My latest articles at Mind Matters News cover the Hong Kong protests. The first article addresses the various ways protesters are protecting themselves from digital surveillance. The second article, related to the first, looks at the Hong Kong protesters’ response to the face mask ban implemented by the Hong Kong government.
In writing these articles I needed to understand the context of the protests, which meant I needed to become familiar with the history of Hong Kong.
I found Mishi Saran’s article in Quartz invaluable. Saran told the story of Shanghai in the 1930s within the context of Hong Kong today, and in so doing gave me a picture of how modern China became what it is today. It’s a great article for understanding China, and it’s a good exercise for aspiring writers to learn how to tell a historical account in less than 1,500 words.
Quartz* has been an invaluable resource for keeping up with the Hong Kong protests as well as other aspects of China’s ascending dominance in the tech sector. They have been so good, in fact, that the Quartz app was banned from the Chinese Apple app store.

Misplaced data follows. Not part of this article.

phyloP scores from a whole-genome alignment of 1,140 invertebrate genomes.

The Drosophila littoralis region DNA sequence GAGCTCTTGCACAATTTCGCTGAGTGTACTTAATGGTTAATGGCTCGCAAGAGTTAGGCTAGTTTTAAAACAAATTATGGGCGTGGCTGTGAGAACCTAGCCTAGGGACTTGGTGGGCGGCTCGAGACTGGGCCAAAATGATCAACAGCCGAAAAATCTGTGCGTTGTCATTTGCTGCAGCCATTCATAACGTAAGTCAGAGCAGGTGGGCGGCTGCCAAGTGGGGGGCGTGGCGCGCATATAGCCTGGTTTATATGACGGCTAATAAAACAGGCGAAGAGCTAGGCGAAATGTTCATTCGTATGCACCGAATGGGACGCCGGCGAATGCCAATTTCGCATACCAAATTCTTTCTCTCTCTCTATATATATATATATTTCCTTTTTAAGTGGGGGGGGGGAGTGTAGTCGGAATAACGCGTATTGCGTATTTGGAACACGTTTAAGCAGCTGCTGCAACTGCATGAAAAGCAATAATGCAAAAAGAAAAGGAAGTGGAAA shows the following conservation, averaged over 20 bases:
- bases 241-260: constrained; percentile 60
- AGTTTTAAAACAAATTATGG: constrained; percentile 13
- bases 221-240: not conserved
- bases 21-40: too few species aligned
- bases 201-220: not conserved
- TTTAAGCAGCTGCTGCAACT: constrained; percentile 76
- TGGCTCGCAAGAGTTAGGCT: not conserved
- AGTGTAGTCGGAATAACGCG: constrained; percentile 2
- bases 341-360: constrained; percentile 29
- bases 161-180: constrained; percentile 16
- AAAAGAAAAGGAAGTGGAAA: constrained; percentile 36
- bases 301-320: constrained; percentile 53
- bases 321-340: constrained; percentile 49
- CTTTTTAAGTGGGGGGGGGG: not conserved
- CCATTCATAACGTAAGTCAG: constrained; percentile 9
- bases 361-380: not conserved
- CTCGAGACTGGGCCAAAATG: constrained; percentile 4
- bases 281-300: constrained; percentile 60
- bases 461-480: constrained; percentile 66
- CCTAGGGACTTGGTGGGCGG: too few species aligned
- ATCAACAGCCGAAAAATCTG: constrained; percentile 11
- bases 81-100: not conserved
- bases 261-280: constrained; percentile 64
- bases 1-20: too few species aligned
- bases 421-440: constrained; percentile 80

In looking up information on Hong Kong and technological surveillance, I came across this video from The Wall Street Journal on how Hongkongers are evading surveillance cameras. The interviewees took a risk by being on camera, even with their identities obscured with a face mask. Their perspective helps us understand what is really going on in Hong Kong, which is important considering the Chinese government is engaging in a poorly executed social media campaign to re-frame the Hong Kong protests to make the protesters look like violent rioters.
This has been a challenging beat to cover, but I believe it is an important one. Technology can be used to give people more freedoms and opportunities or can be used as a tool for oppression.
*Disclosure: I have written for Quartz.